Wednesday, March 10, 2010

 

Central Park



A new baby can make you think you'll never leave the house again. How do you manage something so fragile, with the stroller and all the extra crap and what if the baby cries or is hungry or you forget a blanket? Etc.

Well, I've been going to a "new mothers" group a couple times a week. We all had babies born this winter and we meet in the one coffee shop in our neighborhood, which we we fill up with so many strollers, it is impossible for anyone else to maneuver around us, but the coffee shop proprietor is very nice and tolerant because he too has a young child. We are a nonjudgmental group and we talk about everything.

For the curious--these mother's groups exist in Manhattan, but you have a pay a fee to join. Oh, and you can get kicked out. We don't do things this way in Jackson Heights.

At any rate, we've been having some nice weather here, and so I proposed a trip to Central Park with the babies. I said it would be easier if we all went together. And if we once made the trip, then we'd know that it was possible. I showed up at the coffee shop at 10 AM, not sure who would be there to take me up on my dare, but a few mothers and babies were waiting, and off we went.



Our train station fortunately comes with an elevator(s). Not all subway stops in NYC do. The big problem with our subway station, however, is that it seems to attract the most competitive elevator riders you have ever seen. By this I mean: the elevator is supposed to be for disabled people, or mothers with strollers. But teenagers ride the elevator. Perfectly healthy men. And worst of all--and I don't care if I get flamed for this--pushy middle aged women. It stresses me out to ride the elevator. I have to position the stroller so Speedy Gonzales doesn't slide around me, cut in line, and take up my space.

Fortunately, we had a secret weapon. Her name is Anna and she grew up in Queens and she was on our stroller team. She was going to make sure we all got on every elevator and every subway. And we did (Ewan in foreground, on the right).



Ewan is very nice about riding on the subway. I thought: my son is going to grow up thinking that the subway is the most natural thing in the world. He's going to grow up completely accustomed to seeing so many different people from different places. I rather like this.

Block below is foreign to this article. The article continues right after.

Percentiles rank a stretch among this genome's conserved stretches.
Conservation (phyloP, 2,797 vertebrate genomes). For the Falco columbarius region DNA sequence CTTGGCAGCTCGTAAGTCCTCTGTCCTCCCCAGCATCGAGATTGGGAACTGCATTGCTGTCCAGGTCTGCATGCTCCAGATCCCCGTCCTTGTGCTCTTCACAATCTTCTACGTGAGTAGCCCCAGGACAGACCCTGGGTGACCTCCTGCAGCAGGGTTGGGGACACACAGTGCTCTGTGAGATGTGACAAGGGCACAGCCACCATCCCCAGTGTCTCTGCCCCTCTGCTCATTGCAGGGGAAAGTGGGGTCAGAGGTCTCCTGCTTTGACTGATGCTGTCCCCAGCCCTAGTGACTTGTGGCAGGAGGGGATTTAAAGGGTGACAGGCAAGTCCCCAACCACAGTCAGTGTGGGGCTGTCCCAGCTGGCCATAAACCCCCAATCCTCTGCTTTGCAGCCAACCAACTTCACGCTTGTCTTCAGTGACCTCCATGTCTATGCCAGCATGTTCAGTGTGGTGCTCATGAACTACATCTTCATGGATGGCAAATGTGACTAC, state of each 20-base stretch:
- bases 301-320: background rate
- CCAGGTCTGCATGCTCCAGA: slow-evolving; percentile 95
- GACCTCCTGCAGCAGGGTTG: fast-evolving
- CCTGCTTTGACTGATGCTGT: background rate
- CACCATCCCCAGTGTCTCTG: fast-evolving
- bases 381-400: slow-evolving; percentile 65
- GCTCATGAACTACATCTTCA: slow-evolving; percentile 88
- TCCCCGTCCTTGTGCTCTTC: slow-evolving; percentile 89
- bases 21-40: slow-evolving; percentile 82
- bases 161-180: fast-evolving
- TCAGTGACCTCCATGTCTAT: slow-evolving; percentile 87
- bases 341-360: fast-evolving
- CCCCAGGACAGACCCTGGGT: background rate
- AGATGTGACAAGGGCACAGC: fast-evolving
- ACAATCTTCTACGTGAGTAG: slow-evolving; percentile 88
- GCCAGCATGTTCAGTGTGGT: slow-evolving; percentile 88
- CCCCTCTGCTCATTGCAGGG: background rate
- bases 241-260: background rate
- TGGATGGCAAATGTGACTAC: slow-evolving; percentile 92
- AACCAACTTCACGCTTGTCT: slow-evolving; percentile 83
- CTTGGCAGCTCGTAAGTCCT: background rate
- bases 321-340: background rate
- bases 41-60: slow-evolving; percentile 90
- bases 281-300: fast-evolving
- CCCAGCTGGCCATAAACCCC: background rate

I had it in my head that we would have a picnic in the park, and to that end, I did pack up a nice sandwich for myself. It was, however, a little bit cold to sit on the grass. But there were signs of life--some nice crocuses in the foreground. And two of the mothers and strollers in the back.



At one point, Ewan woke up and looked up at the sky. I imagine that he was staring at the outline of trees against the sky. Babies at this age are supposedly very interested in strong contrasts--black and white.



A funny thing--we were approached by two women who asked: "Are you new mothers?" "Yes," we said. "Are you looking for a nanny?" I mean, it makes sense. The park was full of nanny-baby combinations. And if you wanted to find a moneyed family, the East Side of Central Park would be a good place to scope out a potential employer. Somewhere in all of this is a good New Yorker cartoon. I just know it.

I wanted us to pretend that we were all nannies. I thought we could do this politically incorrect thing where we all put on fake accents and pretended our children were not our own. But no one else wanted to play this game. I think they thought I was joking when I suggested it.

Anyway, it's very nice to go out on the town with other mothers. There is always someone there to rock the stroller while you go to the bathroom, or hand you an extra blanket, or encourage you to change a diaper on a park bench. Sadly, our weekly mother's meetings are coming to an end. Everyone is going back to work--maternity leave is over. And I guess my so-called maternity leave is ending too. There will be other outings, and soon there will be playdates. I will miss the weekly meetings and have been grateful for them. And I'm glad we ended on such a high note.

What started as a late morning activity turned into an almost all day affair. We had such a good time, we went around and around the park . . .

. . . and finally ended up at Sarabeth's where I ate French Toast. Why did I do that? I still have a whole stone to lose. Oh well. But all in all, it was a good trip--the first of many. I do have a vested interest in teaching Ewan about trees and grass and things other than concrete.


Comments:
All of those photos are so sweet. Also, Ewan's hat? All babies should be so lucky!
 
Thanks! And as for Ewan's hat--I know. My friend Suzi sent that to me, and it really is almost too cute. My friends have found the most amazing baby clothes--Ewan is starting out life in style!
 
Good for you to venture out-you will be a pro in no time! Remembered when my mom left after my first daughter was born and my husband announced we should go somwhere- and the first thing out of my mouth was " is that allowed?" I was a preschool teacher before I had her and was so use to parent permission slips for a moment thought I had to get one for her! He reminded me WE were her parents!
 
Thanks, Julia! Next up for me is a plane ride. We'll see how that goes! I do want to get to Japan this year, so a trip to California will be a test run of sorts. Everyone keeps telling me that plane flights with small babies are best. But we'll see what happens! And, yes, I completely understand that feeling of: "Are we allowed to take the baby outside?" I remember it well.
 
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